"Rampart Street in New Orleans Town/ Known to Everyone for Miles Around": Black Girls and Street Harassment

Thursday, January 2, 2014: 1:20 PM
Washington Room 4 (Marriott Wardman Park)
LaKisha Michelle Simmons, University at Buffalo (State University of New York)
For black girls growing up in segregated New Orleans, Rampart “was known to be a street where you could get meddled.” But, it was best known as a black entertainment area with restaurants, bars, and a thriving nightlife. Peter Dave described Rampart of the 1940s: “[Soldiers] would migrate on Rampart Street because that’s where all the prostitutes were and gambling joints was, for black people.  Canal and Rampart was a central location…” The image of Rampart as a geography of black leisure has been immortalized in popular music such as Ida Cox’s “Blues for Rampart Street” (1923) and Louis Jordan’s “Saturday Night Fish Fry” (1947). Cox claimed Rampart for black New Orleanians:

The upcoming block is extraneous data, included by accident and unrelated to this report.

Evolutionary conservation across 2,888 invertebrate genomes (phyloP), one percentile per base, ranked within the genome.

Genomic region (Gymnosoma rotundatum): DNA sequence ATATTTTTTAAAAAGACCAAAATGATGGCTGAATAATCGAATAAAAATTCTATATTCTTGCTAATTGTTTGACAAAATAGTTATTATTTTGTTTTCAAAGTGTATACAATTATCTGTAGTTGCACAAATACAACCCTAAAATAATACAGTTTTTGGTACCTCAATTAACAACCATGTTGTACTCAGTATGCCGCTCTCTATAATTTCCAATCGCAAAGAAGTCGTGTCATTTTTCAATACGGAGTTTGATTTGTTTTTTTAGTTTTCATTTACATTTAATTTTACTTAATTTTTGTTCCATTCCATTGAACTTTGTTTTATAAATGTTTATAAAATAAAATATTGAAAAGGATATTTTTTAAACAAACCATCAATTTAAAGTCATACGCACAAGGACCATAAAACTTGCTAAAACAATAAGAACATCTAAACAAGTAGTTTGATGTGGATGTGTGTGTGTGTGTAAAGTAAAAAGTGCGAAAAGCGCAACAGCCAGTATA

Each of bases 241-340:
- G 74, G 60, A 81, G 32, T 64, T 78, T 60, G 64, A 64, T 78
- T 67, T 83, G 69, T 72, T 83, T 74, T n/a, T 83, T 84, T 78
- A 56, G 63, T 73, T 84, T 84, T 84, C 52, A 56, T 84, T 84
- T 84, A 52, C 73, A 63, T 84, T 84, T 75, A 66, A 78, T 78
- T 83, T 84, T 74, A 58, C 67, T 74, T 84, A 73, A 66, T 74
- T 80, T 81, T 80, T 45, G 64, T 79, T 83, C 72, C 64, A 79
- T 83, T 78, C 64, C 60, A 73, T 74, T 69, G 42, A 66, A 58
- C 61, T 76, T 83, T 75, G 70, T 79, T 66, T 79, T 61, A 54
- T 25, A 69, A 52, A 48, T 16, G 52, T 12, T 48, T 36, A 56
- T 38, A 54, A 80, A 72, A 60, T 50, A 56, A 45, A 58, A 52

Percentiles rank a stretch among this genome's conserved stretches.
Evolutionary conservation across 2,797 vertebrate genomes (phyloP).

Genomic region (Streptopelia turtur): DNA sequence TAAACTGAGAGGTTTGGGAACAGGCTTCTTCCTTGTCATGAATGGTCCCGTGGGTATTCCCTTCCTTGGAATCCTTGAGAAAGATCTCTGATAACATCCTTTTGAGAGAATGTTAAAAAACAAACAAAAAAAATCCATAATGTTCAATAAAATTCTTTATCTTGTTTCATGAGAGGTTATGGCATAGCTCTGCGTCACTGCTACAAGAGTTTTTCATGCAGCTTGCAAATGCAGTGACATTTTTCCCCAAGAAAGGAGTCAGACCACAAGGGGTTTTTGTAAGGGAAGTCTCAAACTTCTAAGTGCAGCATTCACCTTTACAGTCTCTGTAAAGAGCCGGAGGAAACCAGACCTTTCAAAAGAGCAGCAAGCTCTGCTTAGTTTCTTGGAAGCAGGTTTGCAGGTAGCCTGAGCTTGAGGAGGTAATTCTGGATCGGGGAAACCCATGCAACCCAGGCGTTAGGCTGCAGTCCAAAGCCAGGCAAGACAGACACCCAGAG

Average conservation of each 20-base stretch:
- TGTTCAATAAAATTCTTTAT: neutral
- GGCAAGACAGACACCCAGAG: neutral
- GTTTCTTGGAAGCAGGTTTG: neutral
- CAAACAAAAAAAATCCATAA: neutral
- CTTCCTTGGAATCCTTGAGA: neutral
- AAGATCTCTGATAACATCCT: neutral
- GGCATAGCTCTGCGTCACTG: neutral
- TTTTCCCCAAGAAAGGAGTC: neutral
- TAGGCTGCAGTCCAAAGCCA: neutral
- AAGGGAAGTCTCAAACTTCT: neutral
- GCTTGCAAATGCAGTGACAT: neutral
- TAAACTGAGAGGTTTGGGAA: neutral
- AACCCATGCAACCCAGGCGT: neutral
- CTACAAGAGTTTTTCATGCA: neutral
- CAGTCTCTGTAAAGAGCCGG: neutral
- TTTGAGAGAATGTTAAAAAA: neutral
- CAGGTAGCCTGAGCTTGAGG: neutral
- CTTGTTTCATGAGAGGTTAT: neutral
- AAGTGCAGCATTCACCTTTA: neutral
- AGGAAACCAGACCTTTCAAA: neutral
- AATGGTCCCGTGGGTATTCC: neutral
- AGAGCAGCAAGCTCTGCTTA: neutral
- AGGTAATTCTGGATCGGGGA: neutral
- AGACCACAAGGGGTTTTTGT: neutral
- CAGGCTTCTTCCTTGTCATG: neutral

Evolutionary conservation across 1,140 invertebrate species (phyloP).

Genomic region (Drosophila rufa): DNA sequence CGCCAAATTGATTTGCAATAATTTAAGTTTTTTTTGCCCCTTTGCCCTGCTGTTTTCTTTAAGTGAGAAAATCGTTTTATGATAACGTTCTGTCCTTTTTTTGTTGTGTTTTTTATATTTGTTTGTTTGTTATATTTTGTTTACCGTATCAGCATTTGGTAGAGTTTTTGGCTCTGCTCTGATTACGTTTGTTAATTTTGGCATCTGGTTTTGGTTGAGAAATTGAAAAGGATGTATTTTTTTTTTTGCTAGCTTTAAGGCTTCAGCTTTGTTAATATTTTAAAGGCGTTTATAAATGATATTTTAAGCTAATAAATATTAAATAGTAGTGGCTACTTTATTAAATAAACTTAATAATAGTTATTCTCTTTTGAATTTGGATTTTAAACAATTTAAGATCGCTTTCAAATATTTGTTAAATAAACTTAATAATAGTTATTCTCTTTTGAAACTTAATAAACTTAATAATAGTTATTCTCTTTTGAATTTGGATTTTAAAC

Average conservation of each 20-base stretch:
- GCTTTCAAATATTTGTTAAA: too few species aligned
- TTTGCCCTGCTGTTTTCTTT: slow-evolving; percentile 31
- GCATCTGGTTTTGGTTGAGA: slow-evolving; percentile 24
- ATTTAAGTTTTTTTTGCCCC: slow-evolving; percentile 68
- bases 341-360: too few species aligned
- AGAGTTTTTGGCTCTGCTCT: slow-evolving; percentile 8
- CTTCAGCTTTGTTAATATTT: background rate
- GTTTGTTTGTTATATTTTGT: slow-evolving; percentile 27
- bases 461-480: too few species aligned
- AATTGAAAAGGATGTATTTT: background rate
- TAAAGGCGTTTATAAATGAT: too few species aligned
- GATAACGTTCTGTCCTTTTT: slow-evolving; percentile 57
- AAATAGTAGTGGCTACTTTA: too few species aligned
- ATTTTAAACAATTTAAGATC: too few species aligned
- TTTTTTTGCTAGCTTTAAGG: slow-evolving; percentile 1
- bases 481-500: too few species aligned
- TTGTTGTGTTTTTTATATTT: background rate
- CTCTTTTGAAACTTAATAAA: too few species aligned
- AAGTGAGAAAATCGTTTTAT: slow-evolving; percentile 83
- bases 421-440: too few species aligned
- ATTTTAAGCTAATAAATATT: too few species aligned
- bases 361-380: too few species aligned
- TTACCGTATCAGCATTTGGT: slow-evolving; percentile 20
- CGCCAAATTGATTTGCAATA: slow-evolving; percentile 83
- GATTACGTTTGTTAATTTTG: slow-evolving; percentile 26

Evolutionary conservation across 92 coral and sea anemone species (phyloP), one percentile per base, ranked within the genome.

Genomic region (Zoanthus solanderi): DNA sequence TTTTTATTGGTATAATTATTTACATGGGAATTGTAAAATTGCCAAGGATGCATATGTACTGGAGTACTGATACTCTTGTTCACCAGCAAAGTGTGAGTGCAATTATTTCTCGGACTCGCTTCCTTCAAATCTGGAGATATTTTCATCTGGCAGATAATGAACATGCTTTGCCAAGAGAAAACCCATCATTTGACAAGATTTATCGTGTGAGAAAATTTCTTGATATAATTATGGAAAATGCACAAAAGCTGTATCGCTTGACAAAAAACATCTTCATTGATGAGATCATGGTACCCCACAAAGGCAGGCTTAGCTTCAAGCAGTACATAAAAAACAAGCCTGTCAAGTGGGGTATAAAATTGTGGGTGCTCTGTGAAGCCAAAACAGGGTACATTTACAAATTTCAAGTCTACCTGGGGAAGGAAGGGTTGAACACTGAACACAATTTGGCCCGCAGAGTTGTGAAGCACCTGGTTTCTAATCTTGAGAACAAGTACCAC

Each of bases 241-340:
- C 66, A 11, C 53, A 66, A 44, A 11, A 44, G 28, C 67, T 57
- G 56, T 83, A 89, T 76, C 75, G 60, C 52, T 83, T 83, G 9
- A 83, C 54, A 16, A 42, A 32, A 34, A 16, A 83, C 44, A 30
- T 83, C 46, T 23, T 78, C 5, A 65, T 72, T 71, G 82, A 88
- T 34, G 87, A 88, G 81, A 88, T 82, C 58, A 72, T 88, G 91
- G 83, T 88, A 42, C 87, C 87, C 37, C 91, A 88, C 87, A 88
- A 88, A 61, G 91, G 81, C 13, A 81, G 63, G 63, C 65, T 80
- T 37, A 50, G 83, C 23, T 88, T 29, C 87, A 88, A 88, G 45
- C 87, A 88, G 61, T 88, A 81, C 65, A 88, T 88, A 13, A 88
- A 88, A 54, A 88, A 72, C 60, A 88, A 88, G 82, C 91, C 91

Rampart Street in New Orleans town,

Known to everyone for miles around.

Colored music and real jazz bands,

That’s the best spot in all the land.

But Rampart was not just a leisure district; important black institutions were also located on the street, such as the city’s only colored public high school.  Black girls, then, had to navigate Rampart despite threats of street harassment.  This paper argues that black girls’ movement along Rampart Street illustrates the development of a gendered and classed sense of place. Once schoolgirls got to Rampart Street, the black men working, playing and living on the road made the girls’ class distinctions even clearer by marking their bodies as unpolluted from vice and worthy of protection.